Many parents today are wondering “what am I called to do in response?”
Our encouragement today – talk with your kids about how Jesus responded to marginalized groups of people during his life. HE is our model!
At a time in history when children were dismissed and largely considered irrelevant, Jesus said, “Let the children come to me! For they are like the kingdom.” It turns out that children matter! Do they matter more than anyone else? No, but this was a great opportunity to elevate the unique way in which children matter. Jesus similarly highlighted Gentiles, women, orphans, lepers, and the poor. He also did this with Samaritans, the closest equivalent in the Jewish world to the racial tension of today. In essence, by telling the story of the Good Samaritan (see Luke 10), and by ministering to the Samaritan woman at the well (see John 4), Jesus proclaimed, “Samaritan lives matter!” Jesus consistently sent the message, “The people you think of as less important are equally important!”
Making meaningful memories is one of the best parts of summer. How are you doing during this season? Have you been able to create memorable moments together? Connected Families consists of people like you, moms and dads who want what’s best for their families, no matter the time of year. Summer is about halfway done and we wanted to share some encouragement for our readers.
We don’t have all the answers, but we are working or have worked through many of the same issues you struggle with in your homes. We thought it would be fun to share some of the personal applications of summer rules, great memories, and intentional parenting that we are aiming for as parents ourselves. Some of the ideas may work for you, some may not. Regardless, we’d love to hear how things are going in your family this summer!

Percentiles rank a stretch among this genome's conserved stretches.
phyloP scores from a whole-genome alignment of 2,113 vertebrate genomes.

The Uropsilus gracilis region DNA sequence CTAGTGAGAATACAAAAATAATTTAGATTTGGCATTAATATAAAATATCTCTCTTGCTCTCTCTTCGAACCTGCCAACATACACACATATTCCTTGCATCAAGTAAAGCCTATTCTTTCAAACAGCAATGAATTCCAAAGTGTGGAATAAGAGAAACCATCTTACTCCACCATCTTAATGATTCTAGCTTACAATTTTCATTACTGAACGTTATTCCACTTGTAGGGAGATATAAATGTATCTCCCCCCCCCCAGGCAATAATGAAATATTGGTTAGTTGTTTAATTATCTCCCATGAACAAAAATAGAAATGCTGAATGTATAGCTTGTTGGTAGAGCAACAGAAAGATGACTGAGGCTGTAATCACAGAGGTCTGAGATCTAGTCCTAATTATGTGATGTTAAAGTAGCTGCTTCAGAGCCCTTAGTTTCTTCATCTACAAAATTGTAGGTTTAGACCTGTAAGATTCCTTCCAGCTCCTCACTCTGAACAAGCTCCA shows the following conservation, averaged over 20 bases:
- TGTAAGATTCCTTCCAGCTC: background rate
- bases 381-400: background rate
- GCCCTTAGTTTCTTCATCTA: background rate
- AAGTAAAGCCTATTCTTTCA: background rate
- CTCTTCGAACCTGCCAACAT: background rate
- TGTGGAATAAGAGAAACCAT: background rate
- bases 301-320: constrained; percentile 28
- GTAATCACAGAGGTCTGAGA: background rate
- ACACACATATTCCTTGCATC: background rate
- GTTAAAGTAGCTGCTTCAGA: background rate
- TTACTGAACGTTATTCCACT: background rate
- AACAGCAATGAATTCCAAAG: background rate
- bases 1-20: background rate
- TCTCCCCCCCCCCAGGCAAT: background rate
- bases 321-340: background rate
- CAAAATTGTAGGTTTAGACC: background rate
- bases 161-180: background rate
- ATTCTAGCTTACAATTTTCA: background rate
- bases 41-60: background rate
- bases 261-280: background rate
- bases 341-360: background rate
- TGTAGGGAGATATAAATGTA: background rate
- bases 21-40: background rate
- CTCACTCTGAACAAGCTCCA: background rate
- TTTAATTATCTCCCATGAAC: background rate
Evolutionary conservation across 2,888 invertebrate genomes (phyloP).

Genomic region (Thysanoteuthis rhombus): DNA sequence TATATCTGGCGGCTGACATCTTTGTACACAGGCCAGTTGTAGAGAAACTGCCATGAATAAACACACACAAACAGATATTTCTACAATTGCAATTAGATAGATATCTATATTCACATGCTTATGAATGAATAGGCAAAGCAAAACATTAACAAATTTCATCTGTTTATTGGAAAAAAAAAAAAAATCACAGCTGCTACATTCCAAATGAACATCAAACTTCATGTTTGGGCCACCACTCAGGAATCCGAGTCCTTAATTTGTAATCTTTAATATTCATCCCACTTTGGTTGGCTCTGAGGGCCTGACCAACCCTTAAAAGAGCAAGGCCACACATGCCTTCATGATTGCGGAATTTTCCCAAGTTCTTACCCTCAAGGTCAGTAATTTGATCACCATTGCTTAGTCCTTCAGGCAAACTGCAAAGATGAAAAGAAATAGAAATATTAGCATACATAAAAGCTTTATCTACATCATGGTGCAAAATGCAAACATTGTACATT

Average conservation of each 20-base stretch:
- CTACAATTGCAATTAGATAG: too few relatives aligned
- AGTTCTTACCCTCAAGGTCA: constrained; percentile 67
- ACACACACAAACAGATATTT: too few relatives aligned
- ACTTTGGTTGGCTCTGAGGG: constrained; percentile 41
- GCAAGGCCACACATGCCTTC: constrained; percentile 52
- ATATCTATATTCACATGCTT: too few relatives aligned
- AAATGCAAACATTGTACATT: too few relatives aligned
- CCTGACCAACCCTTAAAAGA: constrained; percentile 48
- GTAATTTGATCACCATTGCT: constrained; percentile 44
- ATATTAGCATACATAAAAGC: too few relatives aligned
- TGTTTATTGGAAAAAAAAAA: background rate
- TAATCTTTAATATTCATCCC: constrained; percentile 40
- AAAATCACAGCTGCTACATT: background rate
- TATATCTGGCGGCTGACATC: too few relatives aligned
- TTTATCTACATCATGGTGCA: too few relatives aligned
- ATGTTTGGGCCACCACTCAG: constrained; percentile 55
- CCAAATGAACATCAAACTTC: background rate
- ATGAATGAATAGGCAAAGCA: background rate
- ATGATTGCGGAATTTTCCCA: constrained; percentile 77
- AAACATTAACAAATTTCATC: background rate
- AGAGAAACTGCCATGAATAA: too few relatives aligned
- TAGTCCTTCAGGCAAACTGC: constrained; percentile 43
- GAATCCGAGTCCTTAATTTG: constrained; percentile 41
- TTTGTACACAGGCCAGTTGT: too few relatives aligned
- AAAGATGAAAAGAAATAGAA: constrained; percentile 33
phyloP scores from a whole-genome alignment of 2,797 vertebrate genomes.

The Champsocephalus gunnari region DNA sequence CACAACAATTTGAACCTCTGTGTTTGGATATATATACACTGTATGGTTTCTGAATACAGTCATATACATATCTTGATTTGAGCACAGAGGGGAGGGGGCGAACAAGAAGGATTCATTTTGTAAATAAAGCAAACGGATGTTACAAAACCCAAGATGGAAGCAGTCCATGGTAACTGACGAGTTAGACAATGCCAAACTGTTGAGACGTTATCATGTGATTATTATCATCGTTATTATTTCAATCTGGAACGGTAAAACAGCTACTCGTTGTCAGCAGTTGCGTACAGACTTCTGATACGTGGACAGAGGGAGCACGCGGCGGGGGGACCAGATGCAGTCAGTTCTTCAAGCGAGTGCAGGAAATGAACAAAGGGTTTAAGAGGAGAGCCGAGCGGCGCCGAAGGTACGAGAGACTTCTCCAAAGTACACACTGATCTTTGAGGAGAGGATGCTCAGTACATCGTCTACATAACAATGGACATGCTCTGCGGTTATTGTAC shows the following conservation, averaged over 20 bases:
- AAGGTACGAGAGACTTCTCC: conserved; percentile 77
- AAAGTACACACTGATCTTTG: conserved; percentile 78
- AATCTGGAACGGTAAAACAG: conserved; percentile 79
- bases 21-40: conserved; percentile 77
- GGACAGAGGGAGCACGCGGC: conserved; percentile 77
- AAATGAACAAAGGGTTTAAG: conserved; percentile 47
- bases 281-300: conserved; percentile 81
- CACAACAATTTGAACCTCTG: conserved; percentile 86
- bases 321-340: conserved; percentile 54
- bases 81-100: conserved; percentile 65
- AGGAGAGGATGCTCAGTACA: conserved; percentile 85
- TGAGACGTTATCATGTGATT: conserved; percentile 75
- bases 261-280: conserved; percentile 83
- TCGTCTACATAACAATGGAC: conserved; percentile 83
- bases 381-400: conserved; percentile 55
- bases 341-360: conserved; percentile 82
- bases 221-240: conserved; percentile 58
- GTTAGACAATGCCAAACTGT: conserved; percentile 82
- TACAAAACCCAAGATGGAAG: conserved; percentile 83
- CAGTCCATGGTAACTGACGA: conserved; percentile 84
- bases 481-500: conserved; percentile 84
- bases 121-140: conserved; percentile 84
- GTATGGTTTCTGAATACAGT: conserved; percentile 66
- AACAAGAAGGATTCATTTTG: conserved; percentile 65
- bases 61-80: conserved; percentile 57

We asked some of our staff to relay some of their thoughts and challenges that come with summertime and kids.
Here’s what they had to say:
One of the many cool things about Connected Families is the staff. We all understand that parenting takes a lot of work, a lot of intentional planning and that it is worth it. We, too, have been in the trenches, trying to learn how to “do it right” and bring peace and connection at home. When you receive coaching, sign up for an ecourse, or read a Connected Families book, front and center are people just like you who have faced difficult parenting questions and have done our best to grow a family that is stronger. We believe in a forgiving God who comes alongside us as parents just as we desire to come alongside our children nurturing what is best for them and in them.
Stacy Bellward is the Connected Families online course moderator. She is moderating the new Sibling Conflict Online Course and took the time to share how she implemented the things she has learned from the course while on a recent mission trip.
In her own words:
This summer was the first time I took my girls on a full fledged mission trip. I do not regret a second of it…but that does not mean it was all smooth. The thing was, I got to use SO MUCH of what Connected Families has taught me.
I chose a mission trip to support an existing initiative and provide something wanted or needed. In our case, we supported a small church and provided a Vacation Bible School to all their kids – something they did not have the resources to do. Ultimately, I wanted a place for my tween girls (10 and 12 years old) to have a place to serve and a reason for us to have deep preparatory conversations around mission and service and the vision and greater purpose for our lives.
This trip hit the mark.
Dad stayed home to work and fund the trip, so it was just us girls. We faced an obstacle right off the bat. We were camping and that meant that the three of us had to take on a new role of setting up the tent, something that typically dad had done.
With advice from the new Sibling Conflict course in my ears, I realized this would be an opportunity to get the girls to learn and accomplish a task together and gain confidence in their abilities. So, I asked my husband to teach the girls how to set the tent up. (I was pretty proud of myself for coming up with this great idea!)
But, I quickly had to implement all the calming skills I learned when things started getting ugly.